Slapping a sticker of the US flag on a Lamborghini does not suddenly make it an American car. By that same token, taking your business to another country without changing anything but the language on your business card is not a sound strategy if you want to entice other cultures into a relationship. Writing for the Harvard Business Review, Andy Molinsky and Michael Zakkour relate the doomed story of “Aaron” and his dealings with China, as well as what we can do to ensure our international deals go much better.
Aaron was a successful real estate developer aiming to sell luxury apartments on the Lower East Side in New York City. Having had trouble in recent times finding buyers for his expensive goods domestically, Aaron decided to target the newly wealthy in China. He employed his time-tested marketing approach in Shanghai, hiring the best catering company for food, drink, and decorations, even involving the local media. The only real “tweak” that needed to be made was that Aaron hired an American who spoke fluent Mandarin to make the phone calls for him. Otherwise, it was a pretty American event in a Chinese setting. The result was that only eight people showed up to the event, all of them young people. It is fair to call the event a disaster.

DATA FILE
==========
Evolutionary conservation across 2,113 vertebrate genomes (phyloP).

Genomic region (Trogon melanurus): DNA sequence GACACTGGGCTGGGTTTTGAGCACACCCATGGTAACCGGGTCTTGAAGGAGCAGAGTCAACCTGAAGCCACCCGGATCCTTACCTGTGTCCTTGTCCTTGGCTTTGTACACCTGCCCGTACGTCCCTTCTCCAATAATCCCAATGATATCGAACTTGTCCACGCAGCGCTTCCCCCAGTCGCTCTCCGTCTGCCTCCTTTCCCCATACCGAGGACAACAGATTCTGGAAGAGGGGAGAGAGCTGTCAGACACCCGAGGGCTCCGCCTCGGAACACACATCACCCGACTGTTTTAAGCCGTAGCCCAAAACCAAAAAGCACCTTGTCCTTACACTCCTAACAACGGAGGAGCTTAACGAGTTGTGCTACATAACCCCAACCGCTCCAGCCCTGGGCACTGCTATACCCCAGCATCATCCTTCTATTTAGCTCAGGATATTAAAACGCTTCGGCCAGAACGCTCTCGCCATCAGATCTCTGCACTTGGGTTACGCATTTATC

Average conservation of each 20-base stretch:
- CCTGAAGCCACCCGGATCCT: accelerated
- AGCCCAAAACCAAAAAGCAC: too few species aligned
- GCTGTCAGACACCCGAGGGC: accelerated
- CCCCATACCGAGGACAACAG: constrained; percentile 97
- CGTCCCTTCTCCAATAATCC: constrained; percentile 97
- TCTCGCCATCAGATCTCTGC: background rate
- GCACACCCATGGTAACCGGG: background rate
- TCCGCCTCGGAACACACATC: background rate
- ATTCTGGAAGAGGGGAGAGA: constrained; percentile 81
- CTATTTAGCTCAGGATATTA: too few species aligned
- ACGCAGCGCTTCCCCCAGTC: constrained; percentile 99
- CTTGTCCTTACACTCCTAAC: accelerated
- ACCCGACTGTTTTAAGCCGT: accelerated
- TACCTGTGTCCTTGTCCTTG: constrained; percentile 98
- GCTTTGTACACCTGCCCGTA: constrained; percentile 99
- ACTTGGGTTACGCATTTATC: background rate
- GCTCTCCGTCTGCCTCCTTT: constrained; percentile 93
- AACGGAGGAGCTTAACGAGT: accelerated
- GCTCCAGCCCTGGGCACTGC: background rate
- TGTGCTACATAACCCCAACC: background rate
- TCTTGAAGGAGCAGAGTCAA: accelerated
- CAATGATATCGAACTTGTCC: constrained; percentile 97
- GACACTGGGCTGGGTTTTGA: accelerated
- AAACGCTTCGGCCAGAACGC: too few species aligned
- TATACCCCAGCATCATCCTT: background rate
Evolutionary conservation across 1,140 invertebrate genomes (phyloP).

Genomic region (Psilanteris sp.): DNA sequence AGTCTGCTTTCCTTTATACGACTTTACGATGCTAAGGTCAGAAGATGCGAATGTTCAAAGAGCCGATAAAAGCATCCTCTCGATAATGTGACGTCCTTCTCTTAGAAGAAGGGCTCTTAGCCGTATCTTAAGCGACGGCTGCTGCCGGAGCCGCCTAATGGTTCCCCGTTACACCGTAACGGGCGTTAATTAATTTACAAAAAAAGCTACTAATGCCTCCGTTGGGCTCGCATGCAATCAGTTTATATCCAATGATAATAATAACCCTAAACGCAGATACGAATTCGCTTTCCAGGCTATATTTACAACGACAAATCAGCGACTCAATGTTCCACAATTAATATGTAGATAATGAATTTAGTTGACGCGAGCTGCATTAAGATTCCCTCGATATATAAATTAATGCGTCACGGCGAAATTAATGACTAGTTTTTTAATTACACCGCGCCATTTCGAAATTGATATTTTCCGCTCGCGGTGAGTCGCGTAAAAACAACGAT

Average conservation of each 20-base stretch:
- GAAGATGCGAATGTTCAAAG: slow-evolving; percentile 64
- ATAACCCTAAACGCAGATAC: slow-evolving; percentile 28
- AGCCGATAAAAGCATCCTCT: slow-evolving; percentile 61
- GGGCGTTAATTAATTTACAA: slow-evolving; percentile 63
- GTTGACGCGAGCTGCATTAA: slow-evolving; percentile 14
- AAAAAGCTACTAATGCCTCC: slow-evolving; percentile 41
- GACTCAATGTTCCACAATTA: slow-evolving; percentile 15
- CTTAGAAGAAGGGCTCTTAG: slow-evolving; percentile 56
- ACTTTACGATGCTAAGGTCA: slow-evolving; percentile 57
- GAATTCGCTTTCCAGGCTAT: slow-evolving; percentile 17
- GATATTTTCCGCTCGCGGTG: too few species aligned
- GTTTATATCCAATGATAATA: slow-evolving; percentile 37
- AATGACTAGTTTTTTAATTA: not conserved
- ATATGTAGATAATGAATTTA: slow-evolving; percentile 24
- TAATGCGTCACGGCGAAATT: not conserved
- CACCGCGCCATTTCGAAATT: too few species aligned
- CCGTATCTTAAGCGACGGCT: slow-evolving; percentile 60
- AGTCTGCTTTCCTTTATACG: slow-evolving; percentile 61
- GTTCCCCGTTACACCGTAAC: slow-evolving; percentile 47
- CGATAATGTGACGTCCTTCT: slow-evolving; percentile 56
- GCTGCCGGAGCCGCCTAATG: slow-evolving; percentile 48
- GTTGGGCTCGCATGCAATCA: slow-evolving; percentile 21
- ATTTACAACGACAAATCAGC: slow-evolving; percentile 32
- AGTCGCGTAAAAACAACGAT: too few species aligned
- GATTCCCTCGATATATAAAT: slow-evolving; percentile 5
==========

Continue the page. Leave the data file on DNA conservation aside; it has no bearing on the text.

One thing Aaron did not account for was that the Chinese tend to like an air of exclusivity in their business dealings. In creating an event with an open invitation, he inadvertently cheapened the value of his own product. The other error made was that the Chinese like to deal with partners with whom they have developed long-term, trusting relationships. China does not appreciate fly-by-night schemers. Aaron was doomed when he decided to tweak his strategy rather than reframe it for his audience:
Tweaks are great because they require little effort and you can be well on your way to making the transfer into a foreign setting. However, in many cases, tweaks are not enough; they only skim the surface of the much deeper challenges that you face. In these cases, you need a reframe: a major reorientation in your strategy based on very different cultural values, beliefs, and mentality of a foreign marketplace. The case of Amway in China, for example, is a classic situation where a reframe, rather than a tweak, was essential for transferring of business practices cross-culturally. In this case, the company had to develop an entirely new way of selling products when their traditional method of direct selling butted up against official, legal, and cultural obstacles and a 1998 ban on direct MLM selling.
Molinsky and Zakkour recommend hiring a “cultural connector” who has a sophisticated understanding of the culture you are trying to penetrate with your business; finding some person who just speaks the language is not good enough. All worthwhile relationships are based on trust and understanding. When you only pretend to understand a foreign market, your lack of authenticity will become quickly apparent. Put in the effort to make a real connection with your potential partners.